‘I’ve heard that psychotherapy is primarily about listening.’

‘And the psychologist doesn’t listen to you?’

‘No, actually I’ve never spoken to her – well, not in English. I’ve nothing to say to her. I’ve never heard her say anything remotely interesting or insightful.’

Again she pauses as though awaiting a response.

‘In my experience people don’t listen. Have you seen the BBC programme Dynasties with David Attenborough?’

‘No.’

‘They followed a group of chimpanzees around for over two years then edited hundreds of hours of footage down into just one hour. David is this old alpha-male who has somehow held off challengers and remained at the top to keep his exclusive mating rights, though they didn’t show any of that. Actually he didn’t really seem to do very much. It does show him enjoying exclusive rights to narration.

‘Anyway humans love drama; with all their resources and all that film of chimpanzees they managed to shape a human drama and then, with no sense of irony or shame, present it as chimpanzee behaviour – it was genius.’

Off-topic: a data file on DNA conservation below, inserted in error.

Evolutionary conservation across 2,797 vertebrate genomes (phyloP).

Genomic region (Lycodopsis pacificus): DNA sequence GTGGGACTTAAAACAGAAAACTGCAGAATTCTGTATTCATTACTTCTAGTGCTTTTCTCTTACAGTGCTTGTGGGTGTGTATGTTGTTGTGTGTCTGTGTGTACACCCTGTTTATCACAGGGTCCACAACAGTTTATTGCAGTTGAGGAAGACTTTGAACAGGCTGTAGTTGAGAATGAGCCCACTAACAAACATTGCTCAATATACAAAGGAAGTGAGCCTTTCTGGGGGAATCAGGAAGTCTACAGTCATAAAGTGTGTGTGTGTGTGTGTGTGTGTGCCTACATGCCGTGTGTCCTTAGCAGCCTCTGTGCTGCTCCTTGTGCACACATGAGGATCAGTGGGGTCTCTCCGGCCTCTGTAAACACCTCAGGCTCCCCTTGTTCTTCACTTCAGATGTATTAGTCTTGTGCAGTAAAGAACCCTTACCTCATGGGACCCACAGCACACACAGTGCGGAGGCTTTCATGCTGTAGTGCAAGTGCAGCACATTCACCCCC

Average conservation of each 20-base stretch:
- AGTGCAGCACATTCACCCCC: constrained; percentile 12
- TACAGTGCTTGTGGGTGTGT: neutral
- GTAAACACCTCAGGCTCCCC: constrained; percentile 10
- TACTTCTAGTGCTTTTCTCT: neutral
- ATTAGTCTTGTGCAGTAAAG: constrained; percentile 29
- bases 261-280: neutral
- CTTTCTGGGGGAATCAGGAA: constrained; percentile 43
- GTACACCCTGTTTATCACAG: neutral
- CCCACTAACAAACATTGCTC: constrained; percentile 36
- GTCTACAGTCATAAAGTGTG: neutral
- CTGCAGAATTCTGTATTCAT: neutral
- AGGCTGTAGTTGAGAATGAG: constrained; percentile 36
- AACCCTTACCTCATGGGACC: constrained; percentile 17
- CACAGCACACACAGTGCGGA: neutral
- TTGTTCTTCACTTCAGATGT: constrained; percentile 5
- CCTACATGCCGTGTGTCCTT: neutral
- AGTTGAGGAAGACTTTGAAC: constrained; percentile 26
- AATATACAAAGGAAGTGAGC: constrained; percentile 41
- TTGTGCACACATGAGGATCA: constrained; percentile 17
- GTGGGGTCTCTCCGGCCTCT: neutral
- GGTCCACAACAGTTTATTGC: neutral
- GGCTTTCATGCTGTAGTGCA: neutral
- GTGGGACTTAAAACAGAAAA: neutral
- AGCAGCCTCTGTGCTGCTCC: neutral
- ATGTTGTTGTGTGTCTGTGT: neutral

I’m trying not to imagine David Attenborough asserting his exclusive mating rights.

‘So people come to talk to you, you listen for maybe hundreds of hours, and then you make up stories, create drama? Or is that what you cure them from?’

‘There is no cure.’

‘I’ve seen it on your website: you work with addictions – sex, alcohol, drugs, spiritual addiction – but you don’t mention addiction to drama?’

‘Well people don’t see it as an addiction.’

‘So you help them become better addicts?’ For the first time she looks puzzled.

‘Ha! I suppose so. Once their stories have been listened to they can get beyond them.’

‘And then what?’

‘They become chimpanzees.’

‘Whaoo-ooh!’ her laughter reverberates around the room. ‘You know that’s not all there is to being a chimpanzee …’